The Naikan Truth

“Naikan” is heralded as: “the Japanese art of self-reflection,” a structured blend of spiritual and psychological concepts, but it has the signs of being a spin-off of religious conceptualizing. In this case, the religious root is Buddhism. In our March, 2010 post: “NoetiTao™ and the Ego,” we explored the fact that every religion on planet Earth includes or is based on suppression of the egos of followers. NoetiTaoism™ is the only exception (see March, 2014 post: “NoetiTaoist™ Philosophy Primer”). Naikan, a westernized extension of Buddhist thought—which sees desire as the root of all evil—is more than a technique for meditative self-examination; it is a process for subtly guiding the meditating mind to ferret out and quell the ego.

At a glance, Naikan—developed by Ishin Yoshimoto (1916-1988)—can appear similar to the practice of “recapitulation” advocated by Carlos Castaneda. Such recapitulation is said to have been the way ancient Toltec sorcerers freed themselves from false identification of self with personal history, by revisiting that history in extreme detail in order to re-experience associated feelings and detach from those emotion-charged memories—to erase personal history and restore the luminous egg (soul) of the formless warrior. Oddly, some see Carlos’ teachings as centered on ego-demolition, but I challenge anyone to read that shelf of books and not see the perseverance of Castaneda’s ego throughout his quest to discover, develop, and deploy personal power.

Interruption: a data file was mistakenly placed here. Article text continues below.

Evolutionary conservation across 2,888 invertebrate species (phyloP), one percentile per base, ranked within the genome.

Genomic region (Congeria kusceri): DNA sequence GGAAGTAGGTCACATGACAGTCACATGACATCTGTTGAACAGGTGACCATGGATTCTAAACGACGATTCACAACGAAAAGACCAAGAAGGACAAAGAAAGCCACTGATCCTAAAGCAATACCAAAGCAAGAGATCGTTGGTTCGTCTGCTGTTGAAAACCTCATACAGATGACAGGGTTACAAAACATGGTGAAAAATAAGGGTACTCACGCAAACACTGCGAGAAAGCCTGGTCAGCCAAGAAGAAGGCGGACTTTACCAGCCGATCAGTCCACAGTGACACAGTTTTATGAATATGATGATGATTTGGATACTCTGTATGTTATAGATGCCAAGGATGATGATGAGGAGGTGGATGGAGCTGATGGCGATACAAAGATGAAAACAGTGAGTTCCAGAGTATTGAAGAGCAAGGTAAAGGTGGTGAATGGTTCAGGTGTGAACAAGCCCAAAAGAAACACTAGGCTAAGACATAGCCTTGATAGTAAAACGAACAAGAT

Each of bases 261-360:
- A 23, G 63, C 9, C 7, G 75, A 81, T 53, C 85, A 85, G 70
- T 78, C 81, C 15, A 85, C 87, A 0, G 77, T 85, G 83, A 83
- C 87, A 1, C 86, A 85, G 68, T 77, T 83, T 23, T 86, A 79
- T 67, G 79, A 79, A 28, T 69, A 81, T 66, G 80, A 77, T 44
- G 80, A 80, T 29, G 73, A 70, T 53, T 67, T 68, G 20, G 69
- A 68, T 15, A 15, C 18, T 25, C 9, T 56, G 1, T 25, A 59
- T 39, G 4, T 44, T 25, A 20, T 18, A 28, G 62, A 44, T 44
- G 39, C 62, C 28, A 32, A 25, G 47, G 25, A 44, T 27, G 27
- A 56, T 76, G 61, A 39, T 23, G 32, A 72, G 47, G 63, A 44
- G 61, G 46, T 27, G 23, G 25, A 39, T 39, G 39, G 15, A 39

Naikan’s method of self-reflection requires asking the self the following three questions with respect to each significant relationship with another person, particularly family members:

• What have I received from ________?
• What have I given to ________?
• What troubles and difficulties have I caused ________?

All three questions reflect an erroneous perspective on Self unless the blanks are filled with “the Universe” or “God” or “the One” or “the World” or “all others,” in which case the absurdity of the third question becomes glaringly apparent to anyone not brainwashed into believing that they share responsibility for some mythological Fall of Man, or who is otherwise masochistic or a martyr. If the blanks for questions one and two are filled with “the Universe,” for example, the correct answer to both is: everything. If, however, you fill the blanks with “Uncle Jute” and weigh the results, you can find endless ways to find fault and feel bad about yourself, or Uncle Jute, or both.

Can Naikan create a new sense of reality, an altered perspective on life with regard to relationships? No doubt—just as various psychotherapeutic methods, 12-step programs, and confessional booths can also help achieve “adjustment” and relative harmony through blaming others or through self-beratement. But if the seeker’s goal is the highest level of neurological development, none of those approaches is up to the task because such attainment involves having a willingness to think independently rather than adjust and conform, to pursue the unique divinely-connected Self despite pressure to compromise for the sake of shared harnessing.

Some people are passengers, happy to take seats in the back of the plane and critique the comfort-quality of the flight, but those impelled to ride the leading-edge of experiential expansion and exciting evolution are not content with anything less than sitting in the pilot’s seat and flying artfully into their future.

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